I am trying, along with several others, to develop a method of detecting model trains by using RFID tags. One of the problems is getting the antenna of the reader close enough to the tag. This is complicated by the rails, sleepers and baseboard.
New Antenna Shape
The cheap reader/writer boards have a PCB antenna printed on them. I am trying to make a replacement antenna that will fit between the rails.
The first task was to find the inductance of the printed antenna. After some hunting around on the Internet I discovered a useful web site posted by Josip Medved that aids in the calculations required. Using Josip’s web page I determined that the inductance of the printed coil was 1.34µH.
Next I had to design a similar coil with the same inductance that would fit between the rails. Even if the new antenna was fitted under the baseboard it would still be better to have the profile fit between the rails to minimise the interference with them. I decided to 3D print a jig to hold some suitable copper wire. The dimensions of the new coil would have to be determined using another web page as I was using copper wire. I ended up using Nicola Asuni‘s page on Tecknick.net.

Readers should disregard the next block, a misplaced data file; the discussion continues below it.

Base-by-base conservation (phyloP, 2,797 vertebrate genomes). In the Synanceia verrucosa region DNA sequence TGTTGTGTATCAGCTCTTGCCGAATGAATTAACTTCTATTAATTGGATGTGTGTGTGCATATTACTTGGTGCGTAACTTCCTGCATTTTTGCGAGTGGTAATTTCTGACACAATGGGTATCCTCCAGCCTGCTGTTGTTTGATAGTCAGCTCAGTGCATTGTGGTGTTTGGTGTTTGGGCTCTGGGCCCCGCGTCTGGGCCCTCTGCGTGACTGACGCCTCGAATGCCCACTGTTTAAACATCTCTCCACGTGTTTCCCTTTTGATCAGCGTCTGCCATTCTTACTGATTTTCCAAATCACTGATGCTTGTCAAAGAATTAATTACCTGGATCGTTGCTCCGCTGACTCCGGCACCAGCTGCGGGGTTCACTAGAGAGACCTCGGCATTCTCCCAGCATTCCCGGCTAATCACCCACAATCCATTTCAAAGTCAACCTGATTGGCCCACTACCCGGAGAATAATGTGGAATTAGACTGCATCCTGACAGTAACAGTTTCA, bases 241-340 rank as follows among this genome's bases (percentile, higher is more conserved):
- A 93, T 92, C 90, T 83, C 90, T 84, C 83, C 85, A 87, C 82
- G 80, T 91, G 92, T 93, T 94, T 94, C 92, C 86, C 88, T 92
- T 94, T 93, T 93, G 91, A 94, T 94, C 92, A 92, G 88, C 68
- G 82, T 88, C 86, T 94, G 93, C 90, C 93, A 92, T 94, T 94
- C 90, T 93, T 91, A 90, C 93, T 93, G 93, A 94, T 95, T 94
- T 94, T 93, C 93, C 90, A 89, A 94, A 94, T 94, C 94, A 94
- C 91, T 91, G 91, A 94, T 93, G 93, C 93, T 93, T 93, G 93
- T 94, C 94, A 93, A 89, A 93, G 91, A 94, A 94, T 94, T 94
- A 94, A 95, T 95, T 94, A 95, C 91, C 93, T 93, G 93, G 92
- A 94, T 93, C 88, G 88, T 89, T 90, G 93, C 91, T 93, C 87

The gap between the rails is about 12mm allowing for safe clearances and so one dimension of the coil was fixed. The copper wire I had was 32SWG (0.27432mm) so that parameter was fixed as well. Decided that I would keep with the original design of a four turn, centre tapped coil as well. The coil windings would be 2mm apart as this was a constraint of the 3D printed jig. This means that the controlling parameter for the correct inductance would be the coil length (along the track bed).
The dimensions of the coil turned out to be 12mm x 15mm. This covered a very small linear run of track and so I re calculated using 3 turns. This suggested a coil 12mm x 25mm. Further reducing the turns to 2 suggested a coil 12mm x 56mm.
It must always be born in mind that the coil is used to power the tag. Reducing the number of turns may reduce the amount of power that can be coupled into the tag.
I constructed all three coils and tested them. They were joined to the read/write electronics by cutting the copper tracks on an RFID reader/writer and soldering on the new coil.